Even combined with the higher assessments, most nursing homes would come out ahead under that plan. But the Health Care Council of Illinois, an association whose members are mainly for-profit nursing homes, argues that around 130 facilities would lose revenue under that plan, including 50 that would be at risk of having to close.
“And if that was the case, do we as a state really want to put 50 nursing homes out of business, close the facility, displace about 5,000 residents, possibly more, with absolutely no plan for where those residents would go,” HCCI Executive Director Matt Pickering said in an interview.
It, too, calls for establishing a patient driven payment model, but it would offer per-diem add-ons even to facilities below 70 percent of the STRIVE target. It also calls for an additional $6 per diem “Medicaid access” add-on for large facilities where Medicaid residents make up 70 percent or more of their case load.
Also, in developing that plan, HFS would have to report to a new 12-member Nursing Facility Oversight Committee appointed by legislative leaders, with one member recommended by nursing home trade associations.
That committee would have to sign off on any changes to the payment system. The bill also provides for a two-year “hold harmless” period during which no nursing home could see its reimbursements reduced.
Pickering said in an interview that HCCI members serve 60 percent of all the Illinois Medicaid patients in long-term care, and in order for them to agree to paying a higher assessment rate, they are insisting on more legislative oversight.
“We can’t agree to all this unless it’s transparent, there’s accountability for everybody involved,” he said. “That’s what we can agree to. And you know, so far, I have to say that I think the General Assembly from early indications are that they agree with our position that (it) should remain in statute.”
“I have called this bill a distraction, and I think quite appropriately,” Eagleson said of the HCCI proposal. “On one hand, they say this is critical, we’re at a critical stage, we need more money to pay for staffing, we need all these things. And on the other hand, they just keep delaying.”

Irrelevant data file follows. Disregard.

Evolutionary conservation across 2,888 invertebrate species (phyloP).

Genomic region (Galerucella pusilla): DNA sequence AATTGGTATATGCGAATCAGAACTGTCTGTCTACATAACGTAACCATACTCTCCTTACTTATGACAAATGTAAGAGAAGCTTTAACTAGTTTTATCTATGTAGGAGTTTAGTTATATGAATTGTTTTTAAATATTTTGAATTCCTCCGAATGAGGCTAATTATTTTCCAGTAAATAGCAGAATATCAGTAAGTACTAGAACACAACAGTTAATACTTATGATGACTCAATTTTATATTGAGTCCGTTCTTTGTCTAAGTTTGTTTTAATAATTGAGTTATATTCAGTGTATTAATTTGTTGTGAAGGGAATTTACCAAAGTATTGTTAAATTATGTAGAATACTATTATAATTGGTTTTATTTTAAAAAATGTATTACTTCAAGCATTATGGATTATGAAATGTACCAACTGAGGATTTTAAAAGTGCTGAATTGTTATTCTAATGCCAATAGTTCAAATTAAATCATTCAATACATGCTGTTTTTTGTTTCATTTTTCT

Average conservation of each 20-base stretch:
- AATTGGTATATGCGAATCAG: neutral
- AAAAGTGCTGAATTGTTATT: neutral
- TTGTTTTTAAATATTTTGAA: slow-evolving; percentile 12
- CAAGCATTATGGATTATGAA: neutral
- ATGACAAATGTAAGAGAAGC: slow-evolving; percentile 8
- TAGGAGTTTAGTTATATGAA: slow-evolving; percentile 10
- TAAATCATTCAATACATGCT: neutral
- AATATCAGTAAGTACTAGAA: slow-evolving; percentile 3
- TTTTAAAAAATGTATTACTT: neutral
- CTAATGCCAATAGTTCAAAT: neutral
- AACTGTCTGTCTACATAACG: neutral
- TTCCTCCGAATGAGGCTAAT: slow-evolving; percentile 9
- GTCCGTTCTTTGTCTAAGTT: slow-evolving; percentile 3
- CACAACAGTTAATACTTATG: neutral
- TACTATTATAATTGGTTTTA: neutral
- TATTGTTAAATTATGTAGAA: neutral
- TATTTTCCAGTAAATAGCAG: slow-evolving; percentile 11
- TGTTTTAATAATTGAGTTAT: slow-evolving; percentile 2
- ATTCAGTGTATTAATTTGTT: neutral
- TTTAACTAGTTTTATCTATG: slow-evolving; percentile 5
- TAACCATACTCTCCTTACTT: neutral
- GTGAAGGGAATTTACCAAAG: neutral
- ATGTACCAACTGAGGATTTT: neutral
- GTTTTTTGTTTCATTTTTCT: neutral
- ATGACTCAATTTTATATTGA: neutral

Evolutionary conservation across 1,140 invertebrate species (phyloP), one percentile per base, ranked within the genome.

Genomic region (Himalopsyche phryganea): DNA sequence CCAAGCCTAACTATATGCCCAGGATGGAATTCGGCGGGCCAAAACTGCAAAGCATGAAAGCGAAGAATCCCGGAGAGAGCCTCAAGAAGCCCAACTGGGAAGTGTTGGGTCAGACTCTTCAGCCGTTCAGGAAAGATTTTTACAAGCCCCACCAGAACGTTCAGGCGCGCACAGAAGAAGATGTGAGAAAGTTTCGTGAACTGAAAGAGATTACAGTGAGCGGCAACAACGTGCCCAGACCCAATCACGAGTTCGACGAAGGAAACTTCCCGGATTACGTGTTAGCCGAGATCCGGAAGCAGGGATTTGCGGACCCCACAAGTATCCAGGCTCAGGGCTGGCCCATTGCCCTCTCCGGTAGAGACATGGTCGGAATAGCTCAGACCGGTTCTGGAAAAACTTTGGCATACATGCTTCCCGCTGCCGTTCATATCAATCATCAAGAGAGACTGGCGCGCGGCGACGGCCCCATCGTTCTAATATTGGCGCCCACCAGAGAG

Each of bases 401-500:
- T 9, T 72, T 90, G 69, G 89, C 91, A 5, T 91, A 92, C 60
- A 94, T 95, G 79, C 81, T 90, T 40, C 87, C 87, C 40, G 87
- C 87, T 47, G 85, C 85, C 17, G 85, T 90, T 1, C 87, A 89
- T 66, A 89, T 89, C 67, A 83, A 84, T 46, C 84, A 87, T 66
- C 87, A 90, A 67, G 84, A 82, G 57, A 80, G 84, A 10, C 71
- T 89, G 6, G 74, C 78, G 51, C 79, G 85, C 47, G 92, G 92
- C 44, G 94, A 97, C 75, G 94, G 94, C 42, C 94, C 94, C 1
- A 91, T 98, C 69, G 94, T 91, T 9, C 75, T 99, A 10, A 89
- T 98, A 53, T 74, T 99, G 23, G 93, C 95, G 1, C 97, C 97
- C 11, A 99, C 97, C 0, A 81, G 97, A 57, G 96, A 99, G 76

HFS recently published an analysis of HCCI’s claim that 50 nursing homes would be pushed to the brink of closure under the agency’s plan and found they were all for-profit facilities with low staffing and high percentages of Medicaid residents.
But when comparing them to other for-profit facilities of similar size, the analysis found that those 50 are currently “significantly more profitable” than other similar facilities and that they have significantly lower staffing levels than their peers.
“What we found is that the 50 were distinguished by exactly the targets of our reform, not by the Medicaid tax bracket that we’re proposing, and really not by Medicaid utilization, because there are plenty of higher Medicaid homes in the state that aren’t doing this,” said HFS Director Andy Allison, who led the review.
Allison also said HCCI’s prediction of the negative impacts of reform was based on an assumption that those facilities would continue operating just as they are with low staffing levels and that they would not adapt to the new payment structure.
“We don’t think they will do nothing. We think they’ll adapt just like they always have,” Eagleson said. “They’ll either hire more staff or code appropriately or both, and thus have more income.”
Pickering said he could not comment on HFS’s analysis because he hadn’t seen the data behind it. But he did say he thinks a compromise will be reached sometime during this session.
“We all know that session is supposed to end April 8,” he said. “I’m hoping that this compromise comes sooner rather than later. It’s hard for me to say, I don’t think anybody can say when that compromise might happen. But I do think it’s going to be sooner rather than later because really, the administration and all of the nursing homes, not just HCCI, we’re all under enormous pressure to get this done.”